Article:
Every year in August the 'sisters' of shuktara come to the boys home and tie rakhi on the wrists of their 'brothers' to show their affection. Across most of India the same thing happens - with brothers and sisters who are related by blood but also when that strong family bond is felt between unrelated people. It is a celebration that everyone at shuktara can participate in, and everyone enjoys this festival immensely.
[from Wikipedia] Raksha Bandhan in Sanskrit literally means "the tie or knot of protection". The word Raksha means protection, whilst Bandhan is the verb to tie. It is an ancient Hindu festival that ritually celebrates the love and duty between brothers and their sisters. The sister performs a Rakhi ceremony, then prays to express her love and her wish for the well being of her brother; in return, the brother ritually pledges to protect and take care of his sister under all circumstances.
The festival is also an occasion to celebrate brother-sister like family ties between cousins or distant family members, sometimes between biologically unrelated men and women. To many, the festival transcends biological family, brings together men and women across religions, diverse ethnic groups and ritually emphasizes harmony and love. It is observed in the Hindu calendar month of Śrāvaṇa, and typically falls in August every year.
Here’s some photos from the annual shuktara girls summer holiday to Puri starting May 13th.
Pappu Mishra (chairman of shuktara) and Sunil are accompanying all the girls and staff of Lula Bari. They take the overnight train to Puri together and stay in a small hotel near the beach. Since it's the hottest time of the year everyone takes a "bath" in the sea.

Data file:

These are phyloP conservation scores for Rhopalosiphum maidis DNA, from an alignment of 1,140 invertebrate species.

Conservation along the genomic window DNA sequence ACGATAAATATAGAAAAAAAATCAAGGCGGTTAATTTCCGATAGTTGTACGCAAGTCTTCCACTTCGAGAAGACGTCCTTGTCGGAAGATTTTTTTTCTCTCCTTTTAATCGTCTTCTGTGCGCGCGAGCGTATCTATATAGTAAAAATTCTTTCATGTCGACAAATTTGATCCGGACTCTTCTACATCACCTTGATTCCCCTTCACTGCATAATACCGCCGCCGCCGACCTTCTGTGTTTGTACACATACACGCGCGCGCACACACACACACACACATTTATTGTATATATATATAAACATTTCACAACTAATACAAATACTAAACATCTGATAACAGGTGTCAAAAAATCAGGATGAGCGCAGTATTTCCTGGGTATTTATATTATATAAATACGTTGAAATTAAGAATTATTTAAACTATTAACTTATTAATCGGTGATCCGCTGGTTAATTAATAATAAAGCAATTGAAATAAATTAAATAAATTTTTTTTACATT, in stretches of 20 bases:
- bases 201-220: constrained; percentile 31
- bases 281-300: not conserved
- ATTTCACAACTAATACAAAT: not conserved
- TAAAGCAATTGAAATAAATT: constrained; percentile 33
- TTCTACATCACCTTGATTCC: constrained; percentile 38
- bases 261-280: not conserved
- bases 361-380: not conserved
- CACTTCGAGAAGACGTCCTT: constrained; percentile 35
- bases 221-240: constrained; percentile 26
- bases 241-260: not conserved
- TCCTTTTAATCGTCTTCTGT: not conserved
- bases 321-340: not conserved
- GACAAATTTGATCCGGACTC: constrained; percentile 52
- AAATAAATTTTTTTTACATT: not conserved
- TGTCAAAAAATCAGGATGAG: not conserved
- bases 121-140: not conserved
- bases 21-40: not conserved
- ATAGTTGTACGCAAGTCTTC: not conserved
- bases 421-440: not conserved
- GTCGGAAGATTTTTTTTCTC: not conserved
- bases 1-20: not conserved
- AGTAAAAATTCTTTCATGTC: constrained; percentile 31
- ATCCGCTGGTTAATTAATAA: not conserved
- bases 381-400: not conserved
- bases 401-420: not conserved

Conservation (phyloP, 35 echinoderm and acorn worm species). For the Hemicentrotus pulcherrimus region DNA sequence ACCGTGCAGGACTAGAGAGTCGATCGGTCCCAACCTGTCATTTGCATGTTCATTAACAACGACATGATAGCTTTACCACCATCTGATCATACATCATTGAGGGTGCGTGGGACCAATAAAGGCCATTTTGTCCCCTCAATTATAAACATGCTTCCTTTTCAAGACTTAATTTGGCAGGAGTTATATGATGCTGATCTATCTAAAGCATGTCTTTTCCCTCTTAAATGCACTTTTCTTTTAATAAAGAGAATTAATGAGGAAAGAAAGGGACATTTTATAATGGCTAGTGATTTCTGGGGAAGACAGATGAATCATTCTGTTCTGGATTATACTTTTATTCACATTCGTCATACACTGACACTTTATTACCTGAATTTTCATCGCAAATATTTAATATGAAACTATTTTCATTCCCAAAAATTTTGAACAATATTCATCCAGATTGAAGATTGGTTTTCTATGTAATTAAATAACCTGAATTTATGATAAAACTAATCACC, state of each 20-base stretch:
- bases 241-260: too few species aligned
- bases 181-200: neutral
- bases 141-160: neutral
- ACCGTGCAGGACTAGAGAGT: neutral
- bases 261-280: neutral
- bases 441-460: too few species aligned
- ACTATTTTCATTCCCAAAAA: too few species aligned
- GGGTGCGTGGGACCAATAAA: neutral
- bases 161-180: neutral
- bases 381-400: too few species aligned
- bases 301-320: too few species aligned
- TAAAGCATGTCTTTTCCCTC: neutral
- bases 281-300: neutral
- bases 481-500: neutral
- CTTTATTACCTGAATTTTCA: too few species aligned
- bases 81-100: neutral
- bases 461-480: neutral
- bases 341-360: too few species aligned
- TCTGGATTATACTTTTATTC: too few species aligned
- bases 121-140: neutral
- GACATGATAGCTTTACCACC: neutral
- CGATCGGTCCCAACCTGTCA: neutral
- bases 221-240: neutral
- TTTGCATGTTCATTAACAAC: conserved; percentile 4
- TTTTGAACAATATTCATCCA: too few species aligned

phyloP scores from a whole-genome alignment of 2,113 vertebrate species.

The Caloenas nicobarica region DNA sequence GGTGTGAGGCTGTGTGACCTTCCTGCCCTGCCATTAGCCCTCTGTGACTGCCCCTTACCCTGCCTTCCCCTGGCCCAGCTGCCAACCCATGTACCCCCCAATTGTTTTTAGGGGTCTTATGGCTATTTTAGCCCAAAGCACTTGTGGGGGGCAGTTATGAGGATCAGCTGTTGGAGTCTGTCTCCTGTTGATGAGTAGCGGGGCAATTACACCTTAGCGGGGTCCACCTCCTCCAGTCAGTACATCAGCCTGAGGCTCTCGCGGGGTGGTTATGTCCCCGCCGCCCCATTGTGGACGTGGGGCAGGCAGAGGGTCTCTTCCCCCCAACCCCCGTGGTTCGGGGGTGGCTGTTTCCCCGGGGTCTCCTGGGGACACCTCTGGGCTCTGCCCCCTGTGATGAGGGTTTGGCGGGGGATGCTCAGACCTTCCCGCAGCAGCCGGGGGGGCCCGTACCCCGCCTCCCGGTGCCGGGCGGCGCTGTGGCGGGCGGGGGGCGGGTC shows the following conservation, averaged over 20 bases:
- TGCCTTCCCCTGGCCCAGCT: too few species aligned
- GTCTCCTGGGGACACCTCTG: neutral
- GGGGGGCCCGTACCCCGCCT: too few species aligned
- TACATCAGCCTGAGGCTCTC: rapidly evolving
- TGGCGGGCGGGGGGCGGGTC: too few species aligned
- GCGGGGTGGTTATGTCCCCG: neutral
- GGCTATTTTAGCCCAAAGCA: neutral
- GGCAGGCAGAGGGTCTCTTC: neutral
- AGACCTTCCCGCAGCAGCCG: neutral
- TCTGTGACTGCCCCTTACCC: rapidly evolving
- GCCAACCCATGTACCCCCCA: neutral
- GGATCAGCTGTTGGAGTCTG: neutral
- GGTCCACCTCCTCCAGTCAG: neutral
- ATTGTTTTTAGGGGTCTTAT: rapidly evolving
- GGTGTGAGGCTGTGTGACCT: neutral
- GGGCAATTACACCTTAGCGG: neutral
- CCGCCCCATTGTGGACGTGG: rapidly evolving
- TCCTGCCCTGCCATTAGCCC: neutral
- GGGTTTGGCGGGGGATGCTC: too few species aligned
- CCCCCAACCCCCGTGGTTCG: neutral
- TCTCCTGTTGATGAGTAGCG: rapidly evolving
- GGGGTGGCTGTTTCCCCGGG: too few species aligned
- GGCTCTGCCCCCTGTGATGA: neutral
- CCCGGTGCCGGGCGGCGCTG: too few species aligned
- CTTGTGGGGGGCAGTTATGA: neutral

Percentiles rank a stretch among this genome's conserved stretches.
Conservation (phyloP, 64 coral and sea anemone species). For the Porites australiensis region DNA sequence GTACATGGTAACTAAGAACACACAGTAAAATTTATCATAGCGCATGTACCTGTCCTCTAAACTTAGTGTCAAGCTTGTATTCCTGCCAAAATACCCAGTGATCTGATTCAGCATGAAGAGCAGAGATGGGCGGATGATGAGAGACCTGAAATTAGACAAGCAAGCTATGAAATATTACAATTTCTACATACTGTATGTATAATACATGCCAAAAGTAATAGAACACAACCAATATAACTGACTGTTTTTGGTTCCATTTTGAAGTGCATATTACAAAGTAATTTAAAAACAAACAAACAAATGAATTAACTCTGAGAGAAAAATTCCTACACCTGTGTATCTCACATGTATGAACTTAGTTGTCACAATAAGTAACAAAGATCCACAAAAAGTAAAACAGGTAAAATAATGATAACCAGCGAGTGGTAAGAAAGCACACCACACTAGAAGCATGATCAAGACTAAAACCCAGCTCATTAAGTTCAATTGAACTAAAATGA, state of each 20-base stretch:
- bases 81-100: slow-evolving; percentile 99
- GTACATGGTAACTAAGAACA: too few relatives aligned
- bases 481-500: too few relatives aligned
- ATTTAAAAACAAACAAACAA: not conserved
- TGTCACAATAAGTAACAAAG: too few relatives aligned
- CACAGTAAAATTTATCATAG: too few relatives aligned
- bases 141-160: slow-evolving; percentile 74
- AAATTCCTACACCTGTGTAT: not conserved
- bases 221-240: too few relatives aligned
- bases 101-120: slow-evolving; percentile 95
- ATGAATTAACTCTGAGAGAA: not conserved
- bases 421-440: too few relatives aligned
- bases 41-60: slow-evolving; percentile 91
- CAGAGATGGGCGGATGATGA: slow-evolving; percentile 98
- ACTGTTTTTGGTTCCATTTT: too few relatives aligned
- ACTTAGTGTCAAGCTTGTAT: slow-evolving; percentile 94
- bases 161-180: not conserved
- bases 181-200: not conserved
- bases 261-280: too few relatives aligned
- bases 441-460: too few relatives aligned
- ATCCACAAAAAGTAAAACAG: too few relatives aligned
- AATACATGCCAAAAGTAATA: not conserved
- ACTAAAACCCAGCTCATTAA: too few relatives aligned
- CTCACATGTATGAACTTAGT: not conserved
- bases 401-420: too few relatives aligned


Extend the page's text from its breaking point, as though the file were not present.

Lali came to shuktara in 2008 after she and her sister were abandoned by their parents. Since then her sister has been in a missionary home here in Kolkata and yesterday they were reunited.
Read about Lali here:
Holi was celebrated much more vigorously in Lula Bari, our girls home, than it was by the boys here in Kolkata.
Maybe as they grow older, the boys are not quite so interested, but the girls had a great day.
Saraswati is the goddess of wisdom and learning. Every year the celebration at shuktara is anticipated by everyone with great excitement. An elaborate statue of the goddess is chosen and taken to the house. On the roof a home for the goddess is constructed the night before with fresh flowers – this year there were pink egg cartons also to add to the festive atmosphere. On the day of Saraswati Puja everyone puts on their best clothes and participate in the ritual of the goddess by chanting Sanskrit and throwing handfuls of fresh flower petals to accentuate the prayers.
Lali came to our girls home in 2008.